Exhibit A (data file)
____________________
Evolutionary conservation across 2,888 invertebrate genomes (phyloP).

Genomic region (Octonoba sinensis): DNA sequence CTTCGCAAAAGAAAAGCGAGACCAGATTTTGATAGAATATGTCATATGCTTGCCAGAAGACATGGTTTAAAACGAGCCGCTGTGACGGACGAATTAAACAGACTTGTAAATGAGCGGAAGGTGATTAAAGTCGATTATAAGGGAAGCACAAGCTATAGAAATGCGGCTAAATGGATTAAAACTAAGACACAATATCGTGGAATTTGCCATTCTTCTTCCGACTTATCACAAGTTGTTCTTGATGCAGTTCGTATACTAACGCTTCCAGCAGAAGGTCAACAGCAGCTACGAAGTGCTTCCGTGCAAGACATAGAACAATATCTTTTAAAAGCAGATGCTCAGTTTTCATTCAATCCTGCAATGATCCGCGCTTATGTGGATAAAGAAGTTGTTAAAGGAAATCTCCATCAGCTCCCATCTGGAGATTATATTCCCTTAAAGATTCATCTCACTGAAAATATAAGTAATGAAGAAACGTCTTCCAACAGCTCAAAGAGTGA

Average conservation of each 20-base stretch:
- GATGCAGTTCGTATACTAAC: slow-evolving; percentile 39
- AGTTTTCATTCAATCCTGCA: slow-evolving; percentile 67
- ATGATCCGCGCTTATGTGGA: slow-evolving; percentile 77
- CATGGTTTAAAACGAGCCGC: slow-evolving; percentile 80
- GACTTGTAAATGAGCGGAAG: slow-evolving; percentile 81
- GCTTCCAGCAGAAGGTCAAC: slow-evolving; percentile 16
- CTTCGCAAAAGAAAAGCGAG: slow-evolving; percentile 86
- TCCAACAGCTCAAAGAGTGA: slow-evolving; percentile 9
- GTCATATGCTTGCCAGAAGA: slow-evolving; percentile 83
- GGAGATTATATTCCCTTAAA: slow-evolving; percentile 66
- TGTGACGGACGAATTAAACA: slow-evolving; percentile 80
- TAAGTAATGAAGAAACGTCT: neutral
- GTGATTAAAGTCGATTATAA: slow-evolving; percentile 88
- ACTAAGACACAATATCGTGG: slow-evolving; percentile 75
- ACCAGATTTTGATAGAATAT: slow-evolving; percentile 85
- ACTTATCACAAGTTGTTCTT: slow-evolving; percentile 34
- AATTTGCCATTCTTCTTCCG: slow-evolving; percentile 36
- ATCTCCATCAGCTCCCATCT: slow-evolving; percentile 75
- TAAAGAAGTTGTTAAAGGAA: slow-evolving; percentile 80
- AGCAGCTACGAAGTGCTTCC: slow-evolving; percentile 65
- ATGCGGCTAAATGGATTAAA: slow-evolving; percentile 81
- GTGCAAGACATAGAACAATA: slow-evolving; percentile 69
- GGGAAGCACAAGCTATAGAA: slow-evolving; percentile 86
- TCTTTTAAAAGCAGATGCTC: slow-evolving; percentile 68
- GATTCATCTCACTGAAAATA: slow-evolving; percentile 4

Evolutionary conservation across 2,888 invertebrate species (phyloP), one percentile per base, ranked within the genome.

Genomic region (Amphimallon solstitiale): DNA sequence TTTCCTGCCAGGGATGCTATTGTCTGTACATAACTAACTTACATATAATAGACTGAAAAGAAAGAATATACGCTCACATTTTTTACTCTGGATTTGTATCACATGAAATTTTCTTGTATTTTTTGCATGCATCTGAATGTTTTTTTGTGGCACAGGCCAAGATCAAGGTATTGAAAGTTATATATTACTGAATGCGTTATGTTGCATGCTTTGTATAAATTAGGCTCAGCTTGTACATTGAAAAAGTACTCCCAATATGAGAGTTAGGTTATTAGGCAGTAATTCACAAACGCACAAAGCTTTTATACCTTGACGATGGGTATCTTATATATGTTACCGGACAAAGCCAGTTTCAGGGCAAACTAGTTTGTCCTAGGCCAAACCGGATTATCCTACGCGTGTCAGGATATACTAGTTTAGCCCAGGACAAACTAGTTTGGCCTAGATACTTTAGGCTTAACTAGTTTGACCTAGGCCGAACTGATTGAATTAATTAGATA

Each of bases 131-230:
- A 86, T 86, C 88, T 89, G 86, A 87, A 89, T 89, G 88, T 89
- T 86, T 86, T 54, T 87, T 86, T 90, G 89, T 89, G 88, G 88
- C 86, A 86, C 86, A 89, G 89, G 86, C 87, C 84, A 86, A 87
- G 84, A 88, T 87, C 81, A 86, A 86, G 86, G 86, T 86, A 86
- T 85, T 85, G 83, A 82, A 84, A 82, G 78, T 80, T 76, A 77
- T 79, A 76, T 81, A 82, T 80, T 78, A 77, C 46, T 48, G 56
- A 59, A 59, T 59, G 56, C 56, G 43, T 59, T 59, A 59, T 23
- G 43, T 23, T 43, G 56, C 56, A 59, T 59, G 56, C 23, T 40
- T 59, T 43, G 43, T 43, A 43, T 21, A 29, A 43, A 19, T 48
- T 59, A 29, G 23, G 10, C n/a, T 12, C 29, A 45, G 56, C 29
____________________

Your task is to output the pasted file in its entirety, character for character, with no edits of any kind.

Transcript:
Evolutionary conservation across 2,888 invertebrate genomes (phyloP).

Genomic region (Octonoba sinensis): DNA sequence CTTCGCAAAAGAAAAGCGAGACCAGATTTTGATAGAATATGTCATATGCTTGCCAGAAGACATGGTTTAAAACGAGCCGCTGTGACGGACGAATTAAACAGACTTGTAAATGAGCGGAAGGTGATTAAAGTCGATTATAAGGGAAGCACAAGCTATAGAAATGCGGCTAAATGGATTAAAACTAAGACACAATATCGTGGAATTTGCCATTCTTCTTCCGACTTATCACAAGTTGTTCTTGATGCAGTTCGTATACTAACGCTTCCAGCAGAAGGTCAACAGCAGCTACGAAGTGCTTCCGTGCAAGACATAGAACAATATCTTTTAAAAGCAGATGCTCAGTTTTCATTCAATCCTGCAATGATCCGCGCTTATGTGGATAAAGAAGTTGTTAAAGGAAATCTCCATCAGCTCCCATCTGGAGATTATATTCCCTTAAAGATTCATCTCACTGAAAATATAAGTAATGAAGAAACGTCTTCCAACAGCTCAAAGAGTGA

Average conservation of each 20-base stretch:
- GATGCAGTTCGTATACTAAC: slow-evolving; percentile 39
- AGTTTTCATTCAATCCTGCA: slow-evolving; percentile 67
- ATGATCCGCGCTTATGTGGA: slow-evolving; percentile 77
- CATGGTTTAAAACGAGCCGC: slow-evolving; percentile 80
- GACTTGTAAATGAGCGGAAG: slow-evolving; percentile 81
- GCTTCCAGCAGAAGGTCAAC: slow-evolving; percentile 16
- CTTCGCAAAAGAAAAGCGAG: slow-evolving; percentile 86
- TCCAACAGCTCAAAGAGTGA: slow-evolving; percentile 9
- GTCATATGCTTGCCAGAAGA: slow-evolving; percentile 83
- GGAGATTATATTCCCTTAAA: slow-evolving; percentile 66
- TGTGACGGACGAATTAAACA: slow-evolving; percentile 80
- TAAGTAATGAAGAAACGTCT: neutral
- GTGATTAAAGTCGATTATAA: slow-evolving; percentile 88
- ACTAAGACACAATATCGTGG: slow-evolving; percentile 75
- ACCAGATTTTGATAGAATAT: slow-evolving; percentile 85
- ACTTATCACAAGTTGTTCTT: slow-evolving; percentile 34
- AATTTGCCATTCTTCTTCCG: slow-evolving; percentile 36
- ATCTCCATCAGCTCCCATCT: slow-evolving; percentile 75
- TAAAGAAGTTGTTAAAGGAA: slow-evolving; percentile 80
- AGCAGCTACGAAGTGCTTCC: slow-evolving; percentile 65
- ATGCGGCTAAATGGATTAAA: slow-evolving; percentile 81
- GTGCAAGACATAGAACAATA: slow-evolving; percentile 69
- GGGAAGCACAAGCTATAGAA: slow-evolving; percentile 86
- TCTTTTAAAAGCAGATGCTC: slow-evolving; percentile 68
- GATTCATCTCACTGAAAATA: slow-evolving; percentile 4

Evolutionary conservation across 2,888 invertebrate species (phyloP), one percentile per base, ranked within the genome.

Genomic region (Amphimallon solstitiale): DNA sequence TTTCCTGCCAGGGATGCTATTGTCTGTACATAACTAACTTACATATAATAGACTGAAAAGAAAGAATATACGCTCACATTTTTTACTCTGGATTTGTATCACATGAAATTTTCTTGTATTTTTTGCATGCATCTGAATGTTTTTTTGTGGCACAGGCCAAGATCAAGGTATTGAAAGTTATATATTACTGAATGCGTTATGTTGCATGCTTTGTATAAATTAGGCTCAGCTTGTACATTGAAAAAGTACTCCCAATATGAGAGTTAGGTTATTAGGCAGTAATTCACAAACGCACAAAGCTTTTATACCTTGACGATGGGTATCTTATATATGTTACCGGACAAAGCCAGTTTCAGGGCAAACTAGTTTGTCCTAGGCCAAACCGGATTATCCTACGCGTGTCAGGATATACTAGTTTAGCCCAGGACAAACTAGTTTGGCCTAGATACTTTAGGCTTAACTAGTTTGACCTAGGCCGAACTGATTGAATTAATTAGATA

Each of bases 131-230:
- A 86, T 86, C 88, T 89, G 86, A 87, A 89, T 89, G 88, T 89
- T 86, T 86, T 54, T 87, T 86, T 90, G 89, T 89, G 88, G 88
- C 86, A 86, C 86, A 89, G 89, G 86, C 87, C 84, A 86, A 87
- G 84, A 88, T 87, C 81, A 86, A 86, G 86, G 86, T 86, A 86
- T 85, T 85, G 83, A 82, A 84, A 82, G 78, T 80, T 76, A 77
- T 79, A 76, T 81, A 82, T 80, T 78, A 77, C 46, T 48, G 56
- A 59, A 59, T 59, G 56, C 56, G 43, T 59, T 59, A 59, T 23
- G 43, T 23, T 43, G 56, C 56, A 59, T 59, G 56, C 23, T 40
- T 59, T 43, G 43, T 43, A 43, T 21, A 29, A 43, A 19, T 48
- T 59, A 29, G 23, G 10, C n/a, T 12, C 29, A 45, G 56, C 29